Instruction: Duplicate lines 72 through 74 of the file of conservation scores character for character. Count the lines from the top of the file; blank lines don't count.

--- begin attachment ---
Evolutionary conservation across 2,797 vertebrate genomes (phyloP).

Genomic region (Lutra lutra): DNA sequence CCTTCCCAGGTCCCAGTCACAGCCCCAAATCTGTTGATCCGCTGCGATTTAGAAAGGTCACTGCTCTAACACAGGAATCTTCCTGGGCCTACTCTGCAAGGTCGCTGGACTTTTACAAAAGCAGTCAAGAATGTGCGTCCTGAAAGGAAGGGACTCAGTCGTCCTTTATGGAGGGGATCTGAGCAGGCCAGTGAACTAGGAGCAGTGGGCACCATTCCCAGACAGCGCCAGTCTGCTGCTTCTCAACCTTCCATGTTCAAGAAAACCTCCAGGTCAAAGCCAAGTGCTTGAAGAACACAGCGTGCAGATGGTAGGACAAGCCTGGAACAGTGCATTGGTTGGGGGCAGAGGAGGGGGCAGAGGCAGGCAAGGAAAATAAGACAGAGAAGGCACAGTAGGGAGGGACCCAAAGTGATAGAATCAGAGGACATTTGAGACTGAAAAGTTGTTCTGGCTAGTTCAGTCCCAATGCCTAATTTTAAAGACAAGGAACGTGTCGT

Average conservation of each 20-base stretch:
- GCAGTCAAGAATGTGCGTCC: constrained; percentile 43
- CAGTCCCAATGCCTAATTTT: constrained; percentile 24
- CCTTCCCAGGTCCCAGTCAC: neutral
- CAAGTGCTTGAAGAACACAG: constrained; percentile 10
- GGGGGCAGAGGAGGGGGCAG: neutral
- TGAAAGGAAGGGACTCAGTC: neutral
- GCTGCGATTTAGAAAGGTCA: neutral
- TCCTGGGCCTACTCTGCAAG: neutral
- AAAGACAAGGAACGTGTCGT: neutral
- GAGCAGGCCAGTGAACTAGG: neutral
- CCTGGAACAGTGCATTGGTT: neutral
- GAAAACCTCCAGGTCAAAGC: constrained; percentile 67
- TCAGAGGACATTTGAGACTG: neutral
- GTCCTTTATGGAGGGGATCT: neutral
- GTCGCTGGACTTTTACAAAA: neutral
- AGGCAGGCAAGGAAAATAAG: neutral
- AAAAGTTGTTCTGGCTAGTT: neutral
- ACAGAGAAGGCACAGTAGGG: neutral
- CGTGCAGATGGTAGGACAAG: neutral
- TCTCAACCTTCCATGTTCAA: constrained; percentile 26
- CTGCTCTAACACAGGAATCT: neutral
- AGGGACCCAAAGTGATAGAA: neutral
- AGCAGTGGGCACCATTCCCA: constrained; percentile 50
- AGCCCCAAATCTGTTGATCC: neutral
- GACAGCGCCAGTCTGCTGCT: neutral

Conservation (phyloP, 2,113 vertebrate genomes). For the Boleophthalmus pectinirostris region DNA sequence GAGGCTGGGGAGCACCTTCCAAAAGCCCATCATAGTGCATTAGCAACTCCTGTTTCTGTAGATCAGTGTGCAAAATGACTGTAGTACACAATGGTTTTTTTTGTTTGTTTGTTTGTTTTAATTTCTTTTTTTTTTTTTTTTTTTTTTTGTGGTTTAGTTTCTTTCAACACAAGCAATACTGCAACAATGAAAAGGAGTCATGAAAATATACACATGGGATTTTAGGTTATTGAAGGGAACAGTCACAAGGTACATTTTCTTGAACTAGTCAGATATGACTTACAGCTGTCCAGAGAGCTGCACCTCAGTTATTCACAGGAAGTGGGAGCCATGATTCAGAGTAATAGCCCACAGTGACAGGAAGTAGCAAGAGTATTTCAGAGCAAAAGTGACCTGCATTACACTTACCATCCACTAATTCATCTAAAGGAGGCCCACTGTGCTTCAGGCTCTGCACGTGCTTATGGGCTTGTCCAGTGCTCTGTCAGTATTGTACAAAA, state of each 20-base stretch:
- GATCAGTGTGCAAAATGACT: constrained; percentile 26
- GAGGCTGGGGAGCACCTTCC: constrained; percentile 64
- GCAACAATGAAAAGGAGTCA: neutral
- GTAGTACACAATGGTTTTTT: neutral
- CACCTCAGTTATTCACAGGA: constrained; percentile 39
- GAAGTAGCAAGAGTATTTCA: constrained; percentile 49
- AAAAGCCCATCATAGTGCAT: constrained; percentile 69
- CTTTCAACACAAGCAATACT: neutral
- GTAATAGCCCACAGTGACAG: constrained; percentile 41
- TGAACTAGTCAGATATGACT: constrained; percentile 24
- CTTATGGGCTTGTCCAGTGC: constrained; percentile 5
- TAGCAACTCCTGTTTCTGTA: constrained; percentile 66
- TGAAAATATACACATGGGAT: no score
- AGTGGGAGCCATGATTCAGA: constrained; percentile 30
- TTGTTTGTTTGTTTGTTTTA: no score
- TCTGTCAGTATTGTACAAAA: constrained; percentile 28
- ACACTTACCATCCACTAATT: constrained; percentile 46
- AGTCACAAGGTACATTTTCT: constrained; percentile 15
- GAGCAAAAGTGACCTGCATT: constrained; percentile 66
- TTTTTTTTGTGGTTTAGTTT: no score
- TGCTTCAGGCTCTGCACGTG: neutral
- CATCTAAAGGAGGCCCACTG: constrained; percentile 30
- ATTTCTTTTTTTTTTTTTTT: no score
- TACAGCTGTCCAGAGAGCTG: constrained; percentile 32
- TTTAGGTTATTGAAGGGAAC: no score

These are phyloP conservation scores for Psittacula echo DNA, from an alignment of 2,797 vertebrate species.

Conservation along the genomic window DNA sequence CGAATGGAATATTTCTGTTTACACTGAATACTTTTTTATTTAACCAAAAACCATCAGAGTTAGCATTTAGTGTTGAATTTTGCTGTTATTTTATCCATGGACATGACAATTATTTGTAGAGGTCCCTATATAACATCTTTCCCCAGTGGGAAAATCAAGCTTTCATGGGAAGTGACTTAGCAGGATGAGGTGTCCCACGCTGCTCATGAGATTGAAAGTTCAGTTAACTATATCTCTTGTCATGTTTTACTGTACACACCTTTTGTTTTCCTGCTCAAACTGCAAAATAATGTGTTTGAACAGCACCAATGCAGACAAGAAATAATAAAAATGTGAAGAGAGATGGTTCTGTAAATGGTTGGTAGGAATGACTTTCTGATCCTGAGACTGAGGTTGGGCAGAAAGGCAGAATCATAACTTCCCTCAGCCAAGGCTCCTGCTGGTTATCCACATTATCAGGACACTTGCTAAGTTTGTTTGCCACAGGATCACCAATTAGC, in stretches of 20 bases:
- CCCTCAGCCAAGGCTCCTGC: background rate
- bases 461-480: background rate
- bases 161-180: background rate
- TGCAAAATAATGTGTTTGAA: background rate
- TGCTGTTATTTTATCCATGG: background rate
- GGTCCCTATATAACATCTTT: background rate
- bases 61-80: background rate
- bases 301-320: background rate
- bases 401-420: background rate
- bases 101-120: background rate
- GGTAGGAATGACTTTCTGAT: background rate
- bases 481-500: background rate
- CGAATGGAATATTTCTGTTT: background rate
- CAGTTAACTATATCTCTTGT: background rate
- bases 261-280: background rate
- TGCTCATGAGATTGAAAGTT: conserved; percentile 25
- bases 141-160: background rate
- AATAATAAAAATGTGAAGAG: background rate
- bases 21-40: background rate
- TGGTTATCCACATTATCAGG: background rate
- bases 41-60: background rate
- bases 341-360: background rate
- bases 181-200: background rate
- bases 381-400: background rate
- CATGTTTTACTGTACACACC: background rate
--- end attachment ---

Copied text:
- TGCTCATGAGATTGAAAGTT: conserved; percentile 25
- bases 141-160: background rate
- AATAATAAAAATGTGAAGAG: background rate